Round & Tubenose Goby Parasites
Recent invasion theory has hypothesized that newly established exotic species may initially be free of their native parasites, augmenting their population success. Others have hypothesized that invaders may introduce exotic parasites to native species and/or may become hosts to native parasites in their new habitats. Our study analyzed the parasites of two exotic Eurasian gobies established in the Great Lakes since 1990: the round goby Neogobius malanostomus and the tubenose goby Proterorhinus semilunaris. We compared our results from the central region of their exotic ranges in Lakes Huron, St. Clair, and Erie with other studies in the Great Lakes and their Eurasian native and nonindigenous habitats. Results showed that goby-specific metazoan parasites were absent in the Great Lakes, and all but one species were larvae, suggesting that adults are presently poorly-adapted to the new gobies as hosts. Seven parasitic species are known to infest the tubenose goby in the Great Lakes, including our new finding of the acanthocephalan Southwellina hispida, and all are rare. We provide the first descriptions of four parasite species in the round goby and clarified two others, totaling 22 in the Great Lakes – with most being rare. In contrast, 72 round goby parasites occur in the Black Sea region. Studies reveal no overall increases in their Great Lakes parasitism over the past 1 ½ decades since the introductions. Trematodes are their most common parasitic group in the Great Lakes, as in their native Black Sea range and Baltic Sea introduction. Holarctic trematode Diplostomum spathaceum larvae were found in round goby eyes from all Great Lakes localities except Lake Huron proper, which are one of two widely-distributed species shared with Eurasia. In conclusion, the parasite “load” on the invasive round goby appears relatively low compared with that in native habitats, lending support to the “enemy release hypothesis”.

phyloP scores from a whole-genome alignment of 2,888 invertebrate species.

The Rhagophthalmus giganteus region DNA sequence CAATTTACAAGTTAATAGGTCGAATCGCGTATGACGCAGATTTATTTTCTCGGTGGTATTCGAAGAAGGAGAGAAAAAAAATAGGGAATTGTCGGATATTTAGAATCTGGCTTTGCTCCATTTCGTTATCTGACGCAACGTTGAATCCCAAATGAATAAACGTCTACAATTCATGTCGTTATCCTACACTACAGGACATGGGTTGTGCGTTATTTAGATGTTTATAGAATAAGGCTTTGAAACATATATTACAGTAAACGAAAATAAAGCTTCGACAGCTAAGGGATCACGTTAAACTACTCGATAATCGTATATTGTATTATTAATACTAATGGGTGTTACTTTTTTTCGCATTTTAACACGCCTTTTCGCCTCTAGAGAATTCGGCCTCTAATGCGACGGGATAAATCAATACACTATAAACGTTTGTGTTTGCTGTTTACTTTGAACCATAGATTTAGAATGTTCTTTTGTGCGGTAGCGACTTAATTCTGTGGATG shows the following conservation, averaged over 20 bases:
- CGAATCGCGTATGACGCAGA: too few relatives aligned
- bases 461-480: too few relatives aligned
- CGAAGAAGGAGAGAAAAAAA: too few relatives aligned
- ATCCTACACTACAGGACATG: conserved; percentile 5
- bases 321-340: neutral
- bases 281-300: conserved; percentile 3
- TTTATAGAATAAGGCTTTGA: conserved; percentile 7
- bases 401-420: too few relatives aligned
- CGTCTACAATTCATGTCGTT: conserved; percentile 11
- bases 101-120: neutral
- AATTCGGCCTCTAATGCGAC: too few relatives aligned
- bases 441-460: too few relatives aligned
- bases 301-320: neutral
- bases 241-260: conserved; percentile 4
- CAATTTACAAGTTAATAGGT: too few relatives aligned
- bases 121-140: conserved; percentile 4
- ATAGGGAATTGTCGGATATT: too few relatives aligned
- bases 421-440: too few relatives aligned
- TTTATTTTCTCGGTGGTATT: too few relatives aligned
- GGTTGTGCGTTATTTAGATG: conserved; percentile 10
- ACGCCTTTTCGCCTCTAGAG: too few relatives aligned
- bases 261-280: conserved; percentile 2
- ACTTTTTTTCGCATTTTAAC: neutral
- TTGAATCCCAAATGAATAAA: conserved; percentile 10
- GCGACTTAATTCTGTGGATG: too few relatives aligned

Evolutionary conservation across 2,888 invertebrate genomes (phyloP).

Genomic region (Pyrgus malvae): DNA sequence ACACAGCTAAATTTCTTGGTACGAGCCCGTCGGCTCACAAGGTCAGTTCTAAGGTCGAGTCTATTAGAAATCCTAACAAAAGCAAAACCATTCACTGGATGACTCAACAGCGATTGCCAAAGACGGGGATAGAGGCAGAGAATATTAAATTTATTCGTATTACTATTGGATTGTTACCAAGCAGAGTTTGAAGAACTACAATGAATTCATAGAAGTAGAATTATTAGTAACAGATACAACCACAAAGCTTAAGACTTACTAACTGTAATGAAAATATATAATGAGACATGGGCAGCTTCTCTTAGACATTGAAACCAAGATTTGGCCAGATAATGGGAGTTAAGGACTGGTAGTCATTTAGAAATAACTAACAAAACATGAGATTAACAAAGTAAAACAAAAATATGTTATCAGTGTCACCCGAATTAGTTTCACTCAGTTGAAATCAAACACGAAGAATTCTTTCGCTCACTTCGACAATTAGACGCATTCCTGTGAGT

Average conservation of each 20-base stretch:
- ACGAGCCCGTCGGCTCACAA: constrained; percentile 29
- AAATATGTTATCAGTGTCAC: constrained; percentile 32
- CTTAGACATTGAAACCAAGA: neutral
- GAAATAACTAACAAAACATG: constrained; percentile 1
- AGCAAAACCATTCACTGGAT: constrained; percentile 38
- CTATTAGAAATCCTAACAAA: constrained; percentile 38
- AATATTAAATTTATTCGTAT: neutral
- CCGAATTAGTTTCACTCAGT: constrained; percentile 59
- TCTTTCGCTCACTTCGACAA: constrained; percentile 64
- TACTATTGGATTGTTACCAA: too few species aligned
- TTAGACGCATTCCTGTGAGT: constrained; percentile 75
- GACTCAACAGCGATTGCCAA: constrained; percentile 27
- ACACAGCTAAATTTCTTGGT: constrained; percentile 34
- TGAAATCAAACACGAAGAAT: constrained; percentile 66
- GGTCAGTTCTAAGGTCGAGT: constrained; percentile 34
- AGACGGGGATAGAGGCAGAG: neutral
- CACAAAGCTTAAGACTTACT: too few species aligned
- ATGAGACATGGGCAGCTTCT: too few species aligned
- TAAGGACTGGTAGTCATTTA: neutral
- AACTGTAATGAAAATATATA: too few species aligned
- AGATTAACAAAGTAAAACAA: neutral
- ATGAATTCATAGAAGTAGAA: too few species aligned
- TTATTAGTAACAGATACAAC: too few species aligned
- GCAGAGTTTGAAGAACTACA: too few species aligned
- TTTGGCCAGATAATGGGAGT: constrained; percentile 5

Neochasmus umbellus metacercaria. Round gobies in the Great Lakes are a new intermediate host for this species. However, they may be a dead end for the parasites, as they may not be able to complete their life cycle when using round gobies as a host.
Y. Kvach & C. A. Stepien. 2008b. Metazoan parasites of exotic round and tubenose gobies in the Great Lakes: Support for the "enemy release hypothesis". Journal of Great Lakes Research 34:23-35.